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Zahn, Karl; Linseisen, Jakob; Heier, Margit; Peters, Annette; Thorand, Barbara; Nairz, Franziska; Meisinger, Christa (2018): Body fat distribution and risk of incident ischemic stroke in men and women aged 50 to 74 years from the general population. The KORA Augsburg cohort study.
In: PLOS One 13(2), e0191630
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Abstract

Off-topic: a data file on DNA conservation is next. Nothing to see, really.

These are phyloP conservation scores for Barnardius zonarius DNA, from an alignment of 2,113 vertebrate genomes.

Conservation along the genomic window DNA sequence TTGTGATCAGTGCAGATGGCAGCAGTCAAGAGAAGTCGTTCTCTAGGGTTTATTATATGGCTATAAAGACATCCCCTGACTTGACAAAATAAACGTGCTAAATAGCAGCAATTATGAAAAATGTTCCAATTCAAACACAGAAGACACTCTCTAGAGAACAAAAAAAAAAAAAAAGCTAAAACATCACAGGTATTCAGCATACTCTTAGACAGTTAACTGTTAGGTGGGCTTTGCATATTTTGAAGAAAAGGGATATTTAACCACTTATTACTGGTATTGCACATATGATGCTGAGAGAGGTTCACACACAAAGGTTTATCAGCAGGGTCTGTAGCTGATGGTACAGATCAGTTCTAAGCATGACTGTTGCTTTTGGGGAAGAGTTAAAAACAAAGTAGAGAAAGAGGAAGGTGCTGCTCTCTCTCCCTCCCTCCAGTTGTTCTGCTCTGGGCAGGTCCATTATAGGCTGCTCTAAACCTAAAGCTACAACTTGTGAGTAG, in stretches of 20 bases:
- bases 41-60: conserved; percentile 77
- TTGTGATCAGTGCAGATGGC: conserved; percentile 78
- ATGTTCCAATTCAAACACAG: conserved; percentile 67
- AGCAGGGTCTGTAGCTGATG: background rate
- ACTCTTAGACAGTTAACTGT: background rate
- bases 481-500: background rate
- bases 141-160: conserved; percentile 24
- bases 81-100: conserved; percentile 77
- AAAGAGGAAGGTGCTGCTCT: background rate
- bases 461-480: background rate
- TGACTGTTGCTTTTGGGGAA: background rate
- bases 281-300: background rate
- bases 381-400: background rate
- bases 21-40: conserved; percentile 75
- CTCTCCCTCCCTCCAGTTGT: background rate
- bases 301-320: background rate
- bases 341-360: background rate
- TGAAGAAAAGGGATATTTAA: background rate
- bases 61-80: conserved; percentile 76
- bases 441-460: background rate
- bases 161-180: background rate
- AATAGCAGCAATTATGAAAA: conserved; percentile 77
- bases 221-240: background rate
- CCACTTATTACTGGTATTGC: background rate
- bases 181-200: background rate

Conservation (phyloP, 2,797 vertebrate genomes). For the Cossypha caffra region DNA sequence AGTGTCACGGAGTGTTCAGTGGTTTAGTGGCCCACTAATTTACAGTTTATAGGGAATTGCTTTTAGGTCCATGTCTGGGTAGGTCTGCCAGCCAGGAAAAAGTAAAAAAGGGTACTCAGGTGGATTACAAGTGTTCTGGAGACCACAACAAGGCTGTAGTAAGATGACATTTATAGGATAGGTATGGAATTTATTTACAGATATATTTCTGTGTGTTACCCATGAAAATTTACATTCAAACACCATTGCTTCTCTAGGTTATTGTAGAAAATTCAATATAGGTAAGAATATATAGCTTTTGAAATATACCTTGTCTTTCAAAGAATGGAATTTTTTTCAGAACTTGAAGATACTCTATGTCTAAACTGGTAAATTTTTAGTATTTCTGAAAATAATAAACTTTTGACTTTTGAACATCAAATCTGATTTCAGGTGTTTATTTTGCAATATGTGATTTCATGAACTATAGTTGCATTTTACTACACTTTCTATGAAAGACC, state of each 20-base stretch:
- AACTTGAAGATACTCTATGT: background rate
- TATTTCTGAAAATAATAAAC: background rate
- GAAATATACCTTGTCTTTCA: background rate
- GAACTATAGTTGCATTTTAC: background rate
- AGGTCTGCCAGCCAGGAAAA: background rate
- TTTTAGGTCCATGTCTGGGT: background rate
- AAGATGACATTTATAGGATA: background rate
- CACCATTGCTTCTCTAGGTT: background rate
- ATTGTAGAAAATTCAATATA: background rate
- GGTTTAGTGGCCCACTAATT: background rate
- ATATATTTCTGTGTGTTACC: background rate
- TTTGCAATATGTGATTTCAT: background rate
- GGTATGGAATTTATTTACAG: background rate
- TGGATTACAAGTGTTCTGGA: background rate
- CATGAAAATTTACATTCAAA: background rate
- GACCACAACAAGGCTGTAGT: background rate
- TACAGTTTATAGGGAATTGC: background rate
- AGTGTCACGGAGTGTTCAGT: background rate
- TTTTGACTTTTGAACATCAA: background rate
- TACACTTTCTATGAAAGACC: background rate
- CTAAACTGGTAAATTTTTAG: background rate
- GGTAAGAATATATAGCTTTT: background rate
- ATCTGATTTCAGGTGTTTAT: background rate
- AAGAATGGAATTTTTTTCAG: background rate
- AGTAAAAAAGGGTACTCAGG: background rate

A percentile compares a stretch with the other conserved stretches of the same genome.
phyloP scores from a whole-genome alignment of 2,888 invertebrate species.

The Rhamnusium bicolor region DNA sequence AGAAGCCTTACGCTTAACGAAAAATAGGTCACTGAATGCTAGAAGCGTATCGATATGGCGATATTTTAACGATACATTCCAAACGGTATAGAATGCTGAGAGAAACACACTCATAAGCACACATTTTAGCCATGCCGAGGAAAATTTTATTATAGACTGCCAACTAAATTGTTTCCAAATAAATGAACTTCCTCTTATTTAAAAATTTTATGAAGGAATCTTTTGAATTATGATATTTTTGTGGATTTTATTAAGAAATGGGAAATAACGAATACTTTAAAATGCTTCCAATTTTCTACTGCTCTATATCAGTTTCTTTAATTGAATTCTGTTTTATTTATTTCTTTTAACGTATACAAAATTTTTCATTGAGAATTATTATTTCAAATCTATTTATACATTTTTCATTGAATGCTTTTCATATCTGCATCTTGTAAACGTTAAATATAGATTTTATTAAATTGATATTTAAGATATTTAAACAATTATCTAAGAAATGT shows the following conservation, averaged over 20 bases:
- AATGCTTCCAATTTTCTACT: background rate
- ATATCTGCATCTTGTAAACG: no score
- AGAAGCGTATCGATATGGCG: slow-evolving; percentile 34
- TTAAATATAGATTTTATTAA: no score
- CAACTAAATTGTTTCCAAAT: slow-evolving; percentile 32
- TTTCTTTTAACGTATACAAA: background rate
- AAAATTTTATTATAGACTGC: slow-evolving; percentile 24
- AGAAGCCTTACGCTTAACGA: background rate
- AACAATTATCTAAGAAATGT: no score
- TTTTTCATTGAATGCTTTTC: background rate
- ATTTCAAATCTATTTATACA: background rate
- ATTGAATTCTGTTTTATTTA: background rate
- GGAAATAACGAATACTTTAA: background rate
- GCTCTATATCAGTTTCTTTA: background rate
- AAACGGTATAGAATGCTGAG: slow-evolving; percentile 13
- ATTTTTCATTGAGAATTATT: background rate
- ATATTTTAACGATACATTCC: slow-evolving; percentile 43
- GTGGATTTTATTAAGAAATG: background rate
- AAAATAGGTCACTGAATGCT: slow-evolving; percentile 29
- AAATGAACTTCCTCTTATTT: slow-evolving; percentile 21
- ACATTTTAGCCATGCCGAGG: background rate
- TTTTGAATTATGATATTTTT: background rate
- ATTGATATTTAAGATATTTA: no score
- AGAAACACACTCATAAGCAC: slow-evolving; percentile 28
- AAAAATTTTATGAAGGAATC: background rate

Background It remains controversial whether measures of general or abdominal adiposity are better risk predictors for ischemic stroke. Furthermore, so far it is unclear whether body fat mass index (BFMI) and fat free mass index (FFMI) are risk predictors for ischemic stroke. This study examined the sex-specific relevance of body mass index (BMI), BROCA Index, waist circumference (WC), waist-height ratio (WHtR), BFMI and FFMI for the development of ischemic stroke in a Caucasian population. Material and methods The prospective population-based cohort study was based on 1917 men and 1832 women (aged 50 to 74 years) who participated in the third (1994/95) or fourth (1999/2001) MONICA/KORA Augsburg survey. Subjects were free of stroke at baseline. Standardized anthropometric and bioelectric impedance measurements were obtained at baseline. Hazard ratios (HR) were estimated from Cox proportional hazard models. Results During a median follow-up of 9.3 years 128 ischemic strokes occurred in men and 81 in women, respectively. Coded as quartiles WC and WHtR were significantly associated with incident stroke in multivariable analyses in women (comparing the 4th vs. the bottom quartile), but none of the adiposity measures was significantly associated with incident stroke in multivariable adjusted analyses in men. When anthropometric measures were used as continuous variables, these findings were confirmed. After multivariable adjustment the associations between obesity measures and incident ischemic stroke were statistically significant only for WC (HR 1.39, 95% CI 1.12-1.72) and WHtR in women (HR 1.39, 95% CI 1.12-1.73) per increase of 1 standard deviation. In both sexes the measures BFMI and FFMI were no independent predictors for incident ischemic stroke. Conclusions Abdominal obesity measures are independent predictors of incident ischemic stroke in women but not in men from the general adult population. Thus, it may be of particular importance for women to prevent central obesity in order to reduce their risk of ischemic stroke.